Talking Asphalt: Paving Parking Lots - February 2013
If you have been following my blog, you know that I focus a lot on commercial paving, driveways, parking lots and related pavements. I do this because I believe there is a need to improve this segment of the asphalt industry. Many commercial paving firms do very good work, but unfortunately, I’ve seen many poor commercial jobs.
In many cases, the pavement owner shares the responsibility for their poor performing pavements. There are poor, or no, specifications, and adequate inspection is not performed. The paving contractor needs a clear and detailed description of the owner’s expectations, and the owner needs to monitor the work as it progresses to make sure it is satisfactory. It is too late to identify shortcomings after the work is done.
Start the process of building a top performing parking lot (or other commercial paving) by choosing a competent contractor. Choose one who has experience and skilled personnel, adequate equipment and good references. Remember the lowest price may not be the best deal. Make sure both parties know the scope of work to be delivered.
A good pavement starts with a good foundation. If it is a new pavement, know the quality and strength of the subgrade soil. Make sure the subgrade is well compacted (proof roll it, etc.) Use a pavement thickness appropriate for the traffic the pavement will carry. Passenger vehicles (cars and SUVs, not buses) require only a minimal thickness, but commercial trucks absolutely require additional pavement structure (thickness.) Heads up! Garbage trucks can destroy a thin pavement. It’s good practice to build a thicker pavement at dumpster sites, loading docks and similar locations.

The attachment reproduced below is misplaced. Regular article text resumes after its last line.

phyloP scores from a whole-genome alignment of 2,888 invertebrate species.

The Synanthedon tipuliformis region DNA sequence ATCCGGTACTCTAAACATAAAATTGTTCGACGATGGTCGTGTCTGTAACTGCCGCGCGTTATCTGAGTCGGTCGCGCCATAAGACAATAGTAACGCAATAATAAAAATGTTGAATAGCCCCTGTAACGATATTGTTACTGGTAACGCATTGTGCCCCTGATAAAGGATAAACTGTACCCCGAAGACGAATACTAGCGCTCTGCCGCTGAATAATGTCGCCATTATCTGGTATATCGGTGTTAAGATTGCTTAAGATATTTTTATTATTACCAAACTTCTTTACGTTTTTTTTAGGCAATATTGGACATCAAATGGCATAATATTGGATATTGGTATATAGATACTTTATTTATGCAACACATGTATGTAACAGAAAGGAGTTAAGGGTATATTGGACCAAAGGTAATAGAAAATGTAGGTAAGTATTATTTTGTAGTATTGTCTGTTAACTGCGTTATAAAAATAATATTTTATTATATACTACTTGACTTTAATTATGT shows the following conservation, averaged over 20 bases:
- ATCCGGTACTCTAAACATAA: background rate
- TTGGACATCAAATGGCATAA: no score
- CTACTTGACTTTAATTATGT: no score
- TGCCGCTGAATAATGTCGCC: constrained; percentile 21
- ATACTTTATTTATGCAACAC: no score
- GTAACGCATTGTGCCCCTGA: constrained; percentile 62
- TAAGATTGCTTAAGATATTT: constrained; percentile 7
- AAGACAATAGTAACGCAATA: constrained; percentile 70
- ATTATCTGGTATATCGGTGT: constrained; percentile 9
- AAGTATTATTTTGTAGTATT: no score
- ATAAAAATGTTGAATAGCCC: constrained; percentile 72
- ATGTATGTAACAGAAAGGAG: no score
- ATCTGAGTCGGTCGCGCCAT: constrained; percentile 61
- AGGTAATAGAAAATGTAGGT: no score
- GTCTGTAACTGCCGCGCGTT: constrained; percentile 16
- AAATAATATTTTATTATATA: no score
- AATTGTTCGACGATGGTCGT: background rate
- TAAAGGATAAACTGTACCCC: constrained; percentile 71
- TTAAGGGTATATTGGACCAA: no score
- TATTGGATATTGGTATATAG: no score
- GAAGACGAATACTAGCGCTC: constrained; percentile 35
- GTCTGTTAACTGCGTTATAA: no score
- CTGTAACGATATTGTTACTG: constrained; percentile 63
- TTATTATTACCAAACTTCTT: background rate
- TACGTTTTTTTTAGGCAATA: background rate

If you are doing a resurfacing job, take the time and effort to repair any failed areas. Soft spots need to be cut out and rebuilt. Potholes have to be addressed. Seal the cracks; apply reinforcing fabric, as needed. Clean the surface and apply a good tack coat. Minimize the handwork; let the paver place the mix.
Don’t forget about drainage. Water can undermine a pavement and cause early failures. You have to plan for both surface and sub-surface water. Provide adequate slope so the water drains. Also, you need to select a mix that will provide a tight surface texture to lessen moisture intrusion. Generally, fine graded mixes with relatively high asphalt contents are suited for parking lots. High traffic areas or locations subject to heavy loads may need more specialized mixes.
Proper compaction is critical for all pavements. Commercial jobs are no exception. Dense graded mixes should be compacted to an in-place air voids content of 8 percent or less. Higher voids contents allow water and air to enter the pavement and cause damage. Poorly compacted mixes are subject to durability problems such as potholes and raveling.
No new information here; just a reminder of some of the keys to good performance of commercial paving. Let’s build better pavements.
Email Dwight at firstname.lastname@example.org